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Bladeless ceiling fan uses vortex airflow to regulate room temperature

Bladeless ceiling fan uses vor...
How the Exhale fan looks - very different than a traditional ceiling fan
How the Exhale fan looks - very different than a traditional ceiling fan
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How the Exhale fan looks - very different than a traditional ceiling fan
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How the Exhale fan looks - very different than a traditional ceiling fan
The Exhale fan as seen as seen from the side, with the spinning discs creating the airflow
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The Exhale fan as seen as seen from the side, with the spinning discs creating the airflow
The Exhale fan as seen from below, with no blades present
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The Exhale fan as seen from below, with no blades present
Nik Hiner is proud that the finished product looks exactly like his rendering
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Nik Hiner is proud that the finished product looks exactly like his rendering
The tooling equipment that will be used to produce the Exhale fan
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The tooling equipment that will be used to produce the Exhale fan
The Exhale fan draws air up in a vortex movement before spitting it out along the ceiling and down the walls
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The Exhale fan draws air up in a vortex movement before spitting it out along the ceiling and down the walls
The technical specifications for the first-run Exhale fan
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The technical specifications for the first-run Exhale fan
A moving GIF showing the way the Exhale fan moves the air around a room
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A moving GIF showing the way the Exhale fan moves the air around a room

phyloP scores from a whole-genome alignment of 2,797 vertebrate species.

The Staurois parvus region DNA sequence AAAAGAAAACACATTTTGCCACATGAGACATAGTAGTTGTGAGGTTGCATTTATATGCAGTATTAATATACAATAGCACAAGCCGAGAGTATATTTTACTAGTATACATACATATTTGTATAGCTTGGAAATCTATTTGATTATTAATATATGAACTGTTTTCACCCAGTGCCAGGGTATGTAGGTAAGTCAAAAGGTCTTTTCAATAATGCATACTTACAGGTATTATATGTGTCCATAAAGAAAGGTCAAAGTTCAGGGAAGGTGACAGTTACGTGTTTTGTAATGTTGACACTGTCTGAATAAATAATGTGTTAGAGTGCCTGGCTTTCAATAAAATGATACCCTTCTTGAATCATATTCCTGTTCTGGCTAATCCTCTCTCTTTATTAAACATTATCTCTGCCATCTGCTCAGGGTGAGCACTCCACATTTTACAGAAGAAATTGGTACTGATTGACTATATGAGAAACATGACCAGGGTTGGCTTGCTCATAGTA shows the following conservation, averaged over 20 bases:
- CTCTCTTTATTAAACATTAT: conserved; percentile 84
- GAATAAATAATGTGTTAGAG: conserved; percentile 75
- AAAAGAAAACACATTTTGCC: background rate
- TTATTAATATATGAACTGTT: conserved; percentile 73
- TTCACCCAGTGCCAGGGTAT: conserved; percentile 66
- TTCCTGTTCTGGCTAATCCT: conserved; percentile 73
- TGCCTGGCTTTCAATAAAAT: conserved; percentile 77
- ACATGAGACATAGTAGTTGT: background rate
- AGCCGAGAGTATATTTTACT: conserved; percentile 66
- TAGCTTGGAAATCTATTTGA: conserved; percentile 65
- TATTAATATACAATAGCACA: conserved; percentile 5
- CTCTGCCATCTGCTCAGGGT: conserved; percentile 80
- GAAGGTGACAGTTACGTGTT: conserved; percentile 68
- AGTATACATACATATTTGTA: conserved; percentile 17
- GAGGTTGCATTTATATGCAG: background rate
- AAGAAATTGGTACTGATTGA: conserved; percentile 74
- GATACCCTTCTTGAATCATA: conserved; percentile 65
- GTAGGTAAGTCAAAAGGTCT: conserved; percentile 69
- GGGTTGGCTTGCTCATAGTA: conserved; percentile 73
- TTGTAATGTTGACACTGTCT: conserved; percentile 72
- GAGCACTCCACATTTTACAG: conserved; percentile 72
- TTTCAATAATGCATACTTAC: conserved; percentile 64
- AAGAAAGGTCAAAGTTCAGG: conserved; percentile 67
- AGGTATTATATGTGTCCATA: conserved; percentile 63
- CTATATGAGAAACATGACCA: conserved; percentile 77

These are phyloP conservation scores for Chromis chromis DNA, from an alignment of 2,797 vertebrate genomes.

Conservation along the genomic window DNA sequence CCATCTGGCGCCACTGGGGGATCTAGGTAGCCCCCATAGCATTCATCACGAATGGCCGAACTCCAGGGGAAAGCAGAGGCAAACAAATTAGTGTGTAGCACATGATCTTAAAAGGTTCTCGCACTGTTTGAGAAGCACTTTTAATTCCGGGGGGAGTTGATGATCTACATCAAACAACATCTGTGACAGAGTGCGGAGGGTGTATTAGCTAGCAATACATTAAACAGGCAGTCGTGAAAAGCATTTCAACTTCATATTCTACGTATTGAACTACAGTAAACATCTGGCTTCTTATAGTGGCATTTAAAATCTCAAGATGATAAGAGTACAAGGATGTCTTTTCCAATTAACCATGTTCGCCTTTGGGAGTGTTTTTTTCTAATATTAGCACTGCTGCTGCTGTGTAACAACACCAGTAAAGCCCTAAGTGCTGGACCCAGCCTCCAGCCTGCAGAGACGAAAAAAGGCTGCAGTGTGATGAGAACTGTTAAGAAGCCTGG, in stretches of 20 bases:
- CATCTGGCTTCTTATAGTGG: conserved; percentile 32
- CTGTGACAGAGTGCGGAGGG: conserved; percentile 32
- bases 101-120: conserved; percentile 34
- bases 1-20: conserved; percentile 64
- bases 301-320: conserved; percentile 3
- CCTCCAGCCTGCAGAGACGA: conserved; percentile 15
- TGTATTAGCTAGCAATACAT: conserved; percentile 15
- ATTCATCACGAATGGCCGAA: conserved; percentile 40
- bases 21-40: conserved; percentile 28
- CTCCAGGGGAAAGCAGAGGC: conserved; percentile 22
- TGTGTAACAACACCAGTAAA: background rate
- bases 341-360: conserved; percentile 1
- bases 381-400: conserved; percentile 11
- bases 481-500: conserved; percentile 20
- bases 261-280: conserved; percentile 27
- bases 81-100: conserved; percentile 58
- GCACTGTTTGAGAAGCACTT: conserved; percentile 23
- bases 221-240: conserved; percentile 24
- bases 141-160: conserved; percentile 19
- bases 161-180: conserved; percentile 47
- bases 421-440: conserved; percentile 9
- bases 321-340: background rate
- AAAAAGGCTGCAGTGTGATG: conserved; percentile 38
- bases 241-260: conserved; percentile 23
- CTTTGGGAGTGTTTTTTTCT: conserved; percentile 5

The core design of ceiling fans hasn't altered in the 150 years or so since they first made an appearance. Most ceiling fans cool by blowing air straight down, which is fine if you're standing directly underneath the blades, but of less use for regulating and homogenizing the overall air temperature in the room. Nik Hiner, via his company Exhale Fans, is trying to disrupt the industry with an innovative new design.

The Exhale fan, developed by Hiner with help from Richard Halsall, works differently from normal ceiling fans. The spinning of the flat discs that make up the Exhale fan creates laminar movement which moves the air out and down the walls. This means air circulates around the whole room pretty evenly. Another advantage is that the fan is virtually silent, with even the motor powering it being designed to be as quiet as possible.

Once the air molecules have completed their circuit around the room they're swept back up to the center of the fan in a vortex pattern, as demonstrated by the GIF embedded below.

In theory this 360-degree movement of the air around the room should eliminate the hot and cold spots associated with traditional ceiling fans. The whole thing is powered by a high-efficiency DC motor with a 6-speed wireless remote.

Hiner was moved to invent a new kind of ceiling fan after becoming disheartened by the look and performance of those currently in his house and available on the market. His Eureka moment was thinking "Cyclonic air movement," and after studying how Nikola Tesla's bladeless turbines operated, he created his first attempt at a bladeless ceiling fan. That was back in 2005, and Hiner then spent the next few years adapting the design and constructing numerous prototypes before settling on the finished product.